Where The Dem Was
John Kerry chose not to support our troops.


“I actually did vote for the $87 billion before I voted against it.”–John Kerry, March 16, 2004

Perhaps this is one of John Kerry’s “nuanced” positions. Perhaps it sounds better in the original French. However, the English translation of the above is, “It depends upon what the meaning of ‘voted for’ is.”

In October 2003, when the vote to fund our troops came up in the Senate, John Kerry’s presidential fortunes were sinking. He started out his run for president as the Democratic frontrunner, but he was trailing third in fundraising to Howard Dean and John Edwards. Dean had raised $14 million to Kerry’s measly $4 million in the most recent quarter. Dean was surging in New Hampshire with a double-digit lead over Kerry. Kerry’s campaign staff was imploding in what would end up being an exodus of key top staff just a few weeks later, in early November.

As the war-funding vote loomed, the antiwar Deaniacs were driving the campaign dynamics. Kerry was on the defensive for his vote in support of the war. This vote was extremely unpopular with the New Hampshire Democratic primary voters, who opposed it by a margin of 3 to 2. The prospects of fellow candidates, Joe Lieberman and Dick Gephardt, were also suffering due to their support of the president.

But for those who voted for the war on principle, the facts were simple. The Iraq/Afghanistan Supplemental Funding bill provided approximately $65.6 billion for military operations and maintenance and $1.3 billion for veterans’ medical care. The bill provided $10.3 billion as a grant to rebuild Iraq, including $5.1 billion for security and $5.2 billion for reconstruction costs. The bill also provided extra money for body armor for soldiers. Even the Washington Post editorialized in favor of the bill.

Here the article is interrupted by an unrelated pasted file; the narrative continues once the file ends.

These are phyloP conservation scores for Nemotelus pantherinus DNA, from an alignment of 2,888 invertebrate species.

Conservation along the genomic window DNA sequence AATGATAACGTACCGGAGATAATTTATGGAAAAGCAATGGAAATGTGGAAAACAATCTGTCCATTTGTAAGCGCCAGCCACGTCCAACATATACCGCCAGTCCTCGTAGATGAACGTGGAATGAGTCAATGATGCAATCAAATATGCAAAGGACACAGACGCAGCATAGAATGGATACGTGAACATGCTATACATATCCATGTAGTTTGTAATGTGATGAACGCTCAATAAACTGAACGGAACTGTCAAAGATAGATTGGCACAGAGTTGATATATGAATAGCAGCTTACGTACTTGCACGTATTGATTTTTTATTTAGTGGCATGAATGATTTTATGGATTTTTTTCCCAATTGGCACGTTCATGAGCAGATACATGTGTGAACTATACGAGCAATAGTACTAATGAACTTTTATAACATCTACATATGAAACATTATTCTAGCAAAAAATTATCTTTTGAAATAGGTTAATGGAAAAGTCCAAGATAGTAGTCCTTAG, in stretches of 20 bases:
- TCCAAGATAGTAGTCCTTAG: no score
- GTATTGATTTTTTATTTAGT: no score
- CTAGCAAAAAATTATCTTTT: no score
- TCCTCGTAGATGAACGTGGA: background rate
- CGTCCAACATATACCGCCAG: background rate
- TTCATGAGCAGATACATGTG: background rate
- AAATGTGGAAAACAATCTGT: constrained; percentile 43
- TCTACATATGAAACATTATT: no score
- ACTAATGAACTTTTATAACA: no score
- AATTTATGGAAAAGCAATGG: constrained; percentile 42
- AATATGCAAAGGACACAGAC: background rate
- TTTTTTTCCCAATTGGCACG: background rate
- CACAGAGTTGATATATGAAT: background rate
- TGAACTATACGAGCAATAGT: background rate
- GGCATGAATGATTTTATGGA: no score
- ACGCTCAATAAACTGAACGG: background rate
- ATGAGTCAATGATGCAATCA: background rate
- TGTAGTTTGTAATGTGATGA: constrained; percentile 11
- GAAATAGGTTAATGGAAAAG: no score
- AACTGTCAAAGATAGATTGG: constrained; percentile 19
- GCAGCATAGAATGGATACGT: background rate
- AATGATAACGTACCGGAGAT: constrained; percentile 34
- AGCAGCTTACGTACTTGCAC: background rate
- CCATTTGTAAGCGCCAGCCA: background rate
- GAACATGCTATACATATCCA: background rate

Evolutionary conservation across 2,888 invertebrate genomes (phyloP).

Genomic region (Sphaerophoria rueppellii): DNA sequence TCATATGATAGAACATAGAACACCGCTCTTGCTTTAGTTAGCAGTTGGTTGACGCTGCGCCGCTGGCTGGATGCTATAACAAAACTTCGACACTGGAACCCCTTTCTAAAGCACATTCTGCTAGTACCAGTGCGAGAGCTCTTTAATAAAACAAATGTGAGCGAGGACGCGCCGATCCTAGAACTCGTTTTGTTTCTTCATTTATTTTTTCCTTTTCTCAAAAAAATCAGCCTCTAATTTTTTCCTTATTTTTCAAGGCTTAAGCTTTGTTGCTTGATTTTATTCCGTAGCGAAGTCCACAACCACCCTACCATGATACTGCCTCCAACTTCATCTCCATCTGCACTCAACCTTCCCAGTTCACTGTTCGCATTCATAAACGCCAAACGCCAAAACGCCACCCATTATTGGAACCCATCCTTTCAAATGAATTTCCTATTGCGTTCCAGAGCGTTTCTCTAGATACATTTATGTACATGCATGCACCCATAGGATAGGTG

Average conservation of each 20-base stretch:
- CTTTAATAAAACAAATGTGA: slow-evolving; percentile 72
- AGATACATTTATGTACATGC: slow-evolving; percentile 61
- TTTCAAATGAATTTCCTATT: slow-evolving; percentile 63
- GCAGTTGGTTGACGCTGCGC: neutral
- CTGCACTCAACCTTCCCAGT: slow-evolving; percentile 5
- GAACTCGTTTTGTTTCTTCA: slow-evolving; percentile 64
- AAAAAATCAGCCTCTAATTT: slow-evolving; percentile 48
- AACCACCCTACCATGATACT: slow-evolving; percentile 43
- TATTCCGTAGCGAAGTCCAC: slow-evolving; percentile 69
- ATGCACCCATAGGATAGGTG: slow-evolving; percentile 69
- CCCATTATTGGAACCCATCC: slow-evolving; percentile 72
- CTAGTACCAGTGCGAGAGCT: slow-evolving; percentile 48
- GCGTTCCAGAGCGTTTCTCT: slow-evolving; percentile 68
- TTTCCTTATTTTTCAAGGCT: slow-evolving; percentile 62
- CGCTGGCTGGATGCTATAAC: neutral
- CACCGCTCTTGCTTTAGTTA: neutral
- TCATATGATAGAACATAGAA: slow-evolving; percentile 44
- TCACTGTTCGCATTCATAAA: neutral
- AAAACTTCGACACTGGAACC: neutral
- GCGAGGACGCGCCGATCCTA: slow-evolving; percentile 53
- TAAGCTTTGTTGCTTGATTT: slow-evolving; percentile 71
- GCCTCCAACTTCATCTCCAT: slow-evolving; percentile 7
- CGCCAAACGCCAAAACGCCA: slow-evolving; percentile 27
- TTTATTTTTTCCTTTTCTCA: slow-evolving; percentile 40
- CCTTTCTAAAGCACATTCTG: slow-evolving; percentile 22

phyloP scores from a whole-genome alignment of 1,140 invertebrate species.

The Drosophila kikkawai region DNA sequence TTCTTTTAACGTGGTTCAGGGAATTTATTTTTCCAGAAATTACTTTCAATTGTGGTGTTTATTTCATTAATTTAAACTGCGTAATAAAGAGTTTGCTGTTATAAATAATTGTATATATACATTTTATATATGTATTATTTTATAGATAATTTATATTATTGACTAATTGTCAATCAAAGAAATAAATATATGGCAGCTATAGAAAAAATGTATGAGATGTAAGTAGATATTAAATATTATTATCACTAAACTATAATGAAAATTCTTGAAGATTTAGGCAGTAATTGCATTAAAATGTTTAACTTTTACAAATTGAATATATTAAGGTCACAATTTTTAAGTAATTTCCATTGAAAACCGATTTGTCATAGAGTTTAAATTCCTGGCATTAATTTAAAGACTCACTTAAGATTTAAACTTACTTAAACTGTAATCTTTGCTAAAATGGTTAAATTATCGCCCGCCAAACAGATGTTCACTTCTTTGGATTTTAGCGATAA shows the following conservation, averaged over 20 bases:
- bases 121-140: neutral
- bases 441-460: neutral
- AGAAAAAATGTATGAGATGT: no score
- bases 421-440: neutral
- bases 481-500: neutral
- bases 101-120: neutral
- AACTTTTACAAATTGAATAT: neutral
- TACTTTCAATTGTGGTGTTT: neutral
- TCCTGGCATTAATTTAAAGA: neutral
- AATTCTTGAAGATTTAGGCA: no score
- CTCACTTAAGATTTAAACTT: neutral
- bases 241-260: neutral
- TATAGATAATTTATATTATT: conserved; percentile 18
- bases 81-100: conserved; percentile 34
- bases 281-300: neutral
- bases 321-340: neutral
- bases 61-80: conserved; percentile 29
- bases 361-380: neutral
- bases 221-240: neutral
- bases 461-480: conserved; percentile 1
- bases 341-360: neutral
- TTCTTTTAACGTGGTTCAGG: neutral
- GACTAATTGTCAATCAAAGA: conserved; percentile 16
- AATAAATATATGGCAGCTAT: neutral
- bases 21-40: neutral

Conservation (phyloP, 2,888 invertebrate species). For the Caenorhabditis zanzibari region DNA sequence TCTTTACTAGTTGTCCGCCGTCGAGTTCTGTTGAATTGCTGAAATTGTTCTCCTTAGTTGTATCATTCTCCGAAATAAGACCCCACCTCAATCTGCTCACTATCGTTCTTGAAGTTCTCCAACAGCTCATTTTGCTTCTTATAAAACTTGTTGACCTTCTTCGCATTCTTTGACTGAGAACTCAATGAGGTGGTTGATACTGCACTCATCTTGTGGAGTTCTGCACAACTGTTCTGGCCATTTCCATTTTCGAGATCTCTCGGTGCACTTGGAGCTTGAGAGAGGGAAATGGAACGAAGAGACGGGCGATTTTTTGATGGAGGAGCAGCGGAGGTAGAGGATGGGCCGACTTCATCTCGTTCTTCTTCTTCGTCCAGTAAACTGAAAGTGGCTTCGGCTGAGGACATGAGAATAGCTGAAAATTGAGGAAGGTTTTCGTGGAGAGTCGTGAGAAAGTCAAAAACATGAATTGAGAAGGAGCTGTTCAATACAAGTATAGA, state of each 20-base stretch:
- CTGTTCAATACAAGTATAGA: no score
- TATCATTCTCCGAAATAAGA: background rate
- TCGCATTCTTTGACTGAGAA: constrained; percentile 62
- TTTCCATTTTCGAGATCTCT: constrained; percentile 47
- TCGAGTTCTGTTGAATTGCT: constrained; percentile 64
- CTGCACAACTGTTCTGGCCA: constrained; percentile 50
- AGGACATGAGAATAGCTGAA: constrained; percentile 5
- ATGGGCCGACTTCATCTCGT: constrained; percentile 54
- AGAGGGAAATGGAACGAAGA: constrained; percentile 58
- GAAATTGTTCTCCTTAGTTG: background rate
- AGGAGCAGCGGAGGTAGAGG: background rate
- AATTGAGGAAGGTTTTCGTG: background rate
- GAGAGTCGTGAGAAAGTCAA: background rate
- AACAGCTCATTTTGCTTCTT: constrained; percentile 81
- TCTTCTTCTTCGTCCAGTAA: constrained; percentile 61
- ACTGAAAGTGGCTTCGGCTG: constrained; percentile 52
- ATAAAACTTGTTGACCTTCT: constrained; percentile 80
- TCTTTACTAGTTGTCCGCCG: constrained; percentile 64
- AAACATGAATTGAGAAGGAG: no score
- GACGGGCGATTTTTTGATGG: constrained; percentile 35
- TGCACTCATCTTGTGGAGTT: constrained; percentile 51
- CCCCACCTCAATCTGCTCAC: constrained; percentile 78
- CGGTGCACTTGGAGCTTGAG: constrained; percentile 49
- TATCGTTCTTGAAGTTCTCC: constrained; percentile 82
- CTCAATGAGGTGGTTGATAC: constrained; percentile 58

So how did the Democratic presidential candidates vote? Lieberman and Gephardt supported the troops along with liberal-Democratic colleagues such as Tom Daschle, Dianne Feinstein, Joe Biden, Chuck Schumer, and even Hillary Clinton. In the Senate, the vote was 87 to 12. Only eleven Democrats and independent Senator Jim Jeffords voted against the $87 billion.

So, what did Senator Kerry do? He did what he has done for two decades in his Senate career: He stuck his finger in the wind. Then he voted in the way he thought would best help his chance for the Democratic nomination. Senator Lieberman didn’t buy Kerry’s explanation that he really “voted for” the troops. He scolded Kerry for his primary-voter-poll-driven vote: “If everyone had voted the way [Massachusetts Sen.] John Kerry did, the money would not have been there to support our troops…” On October 15, 2003, a Washington Post editorial called Senator Kerry’s position an “irresponsible course” and said it was “imperative that this spending should be approved.” Dick Gephardt called the vote for the $87 billion “the only responsible course of action,” and added, “We’ve got to send the right signal to our troops in the field, and we’ve got to send the right signal to people in Iraq.”

John Kerry was more interested in sending the “right signal” to the extremists in his party, whom he was trying to peel away from the soon-to-be unhinged Howard Dean. Or perhaps he was trying to send the “right signal” to all of those “foreign leaders” (or “more leaders”) around the world who, he claims, want to see him as president. But what John Kerry really did with that vote was to send the “right signal” to the American people that he is not prepared for the tough and principled decisions that a commander-in-chief must make when a nation is at war.

Barbara Comstock is a former Department of Justice spokeswoman and currently a principal with Blank Rome Government Relations.